February 20, 2024

From 2022 to 2023, the financial markets presented a unique challenge to the widely accepted principle of managing risk through diversification. The traditional 60/40 stock and bond mix had been a cornerstone strategy for mitigating risk since it became popularized in the 1950s. It comes under pressure from time to time when stocks and bonds move in the same direction, and it faced an unusual test when they both headed south.  In 2022, the S&P 500 fell significantly, and contrary to expectations, the bond market also saw a significant decline. This became one of the worst periods on record for both asset classes since the great depression, which tested the meddle of casual and professional investors alike.

The root cause of this atypical market behavior can be traced back to the economic conditions of 2022-2023, particularly the Federal Reserve’s response to soaring inflation rates. The Fed’s decision to significantly raise interest rates had a dual impact, affecting both stocks and bonds negatively.  It affected stocks by crushing profitability, adding to the existing debt services of companies.  It affected bonds by triggering the downward pricing of existing bonds with uncompetitively lower yields.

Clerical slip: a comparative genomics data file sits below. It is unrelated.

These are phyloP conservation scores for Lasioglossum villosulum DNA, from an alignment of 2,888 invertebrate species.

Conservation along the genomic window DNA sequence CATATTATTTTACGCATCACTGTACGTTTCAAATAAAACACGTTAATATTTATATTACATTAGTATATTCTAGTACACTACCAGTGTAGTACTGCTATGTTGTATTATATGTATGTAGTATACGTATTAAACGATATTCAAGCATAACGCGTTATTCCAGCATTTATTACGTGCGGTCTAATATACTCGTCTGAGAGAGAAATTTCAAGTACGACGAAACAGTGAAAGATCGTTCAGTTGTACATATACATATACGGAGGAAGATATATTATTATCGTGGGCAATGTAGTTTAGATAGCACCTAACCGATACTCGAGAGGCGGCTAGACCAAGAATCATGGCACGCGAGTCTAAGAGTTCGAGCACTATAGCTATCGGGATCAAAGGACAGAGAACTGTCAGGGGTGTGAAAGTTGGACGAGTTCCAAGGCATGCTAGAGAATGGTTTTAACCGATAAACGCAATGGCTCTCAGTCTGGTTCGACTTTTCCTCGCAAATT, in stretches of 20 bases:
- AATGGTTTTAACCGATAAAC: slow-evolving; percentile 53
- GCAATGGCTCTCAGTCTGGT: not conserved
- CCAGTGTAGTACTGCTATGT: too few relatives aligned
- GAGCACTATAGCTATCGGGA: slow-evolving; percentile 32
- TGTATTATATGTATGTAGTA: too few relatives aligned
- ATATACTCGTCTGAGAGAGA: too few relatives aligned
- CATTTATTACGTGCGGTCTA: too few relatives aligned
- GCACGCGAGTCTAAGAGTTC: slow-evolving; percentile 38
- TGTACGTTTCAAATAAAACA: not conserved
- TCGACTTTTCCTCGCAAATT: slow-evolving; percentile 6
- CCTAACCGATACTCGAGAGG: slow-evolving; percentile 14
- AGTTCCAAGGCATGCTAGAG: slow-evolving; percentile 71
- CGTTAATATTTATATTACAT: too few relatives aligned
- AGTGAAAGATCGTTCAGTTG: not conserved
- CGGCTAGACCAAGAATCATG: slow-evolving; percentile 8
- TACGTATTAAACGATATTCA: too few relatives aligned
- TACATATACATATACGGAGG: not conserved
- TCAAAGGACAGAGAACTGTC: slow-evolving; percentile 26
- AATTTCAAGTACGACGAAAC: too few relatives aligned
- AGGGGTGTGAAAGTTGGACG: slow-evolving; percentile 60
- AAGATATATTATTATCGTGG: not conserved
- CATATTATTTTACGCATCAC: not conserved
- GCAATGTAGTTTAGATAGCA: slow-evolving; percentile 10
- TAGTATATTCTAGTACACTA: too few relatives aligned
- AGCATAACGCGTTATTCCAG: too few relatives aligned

By the middle of 2023, the situation hadn’t fully resolved. Portfolios with a higher allocation to bonds continued to underperform those with a greater emphasis on stocks.  Conservative investors were wondering if they should abandon their 60/40 for something more aggressive like an 80/20. Such a dilemma involves choosing whether to adjust their risk tolerance in search of potentially higher returns, or to maintain their current strategies, potentially missing out on market growth cycles. This period serves as a reminder that while diversification remains a fundamental principle in investing, its outcomes can vary significantly depending on market conditions. It emphasizes the need to remain adaptable to potential shifts in investment strategies while maintaining a long-term perspective, recognizing that market anomalies do occur.

Despite the challenges faced by the 60/40 strategy in 2022-2023, it still holds value as a foundational approach to balancing risk and return over the long term.  When considering a lifetime of investing, which spans multiple decades (and hence multiple business cycles), we should expect to see situations like these arise. As always, we encourage clients to stay invested, hold the course, and talk to their advisors if their lifestyle needs or liquidity situations change.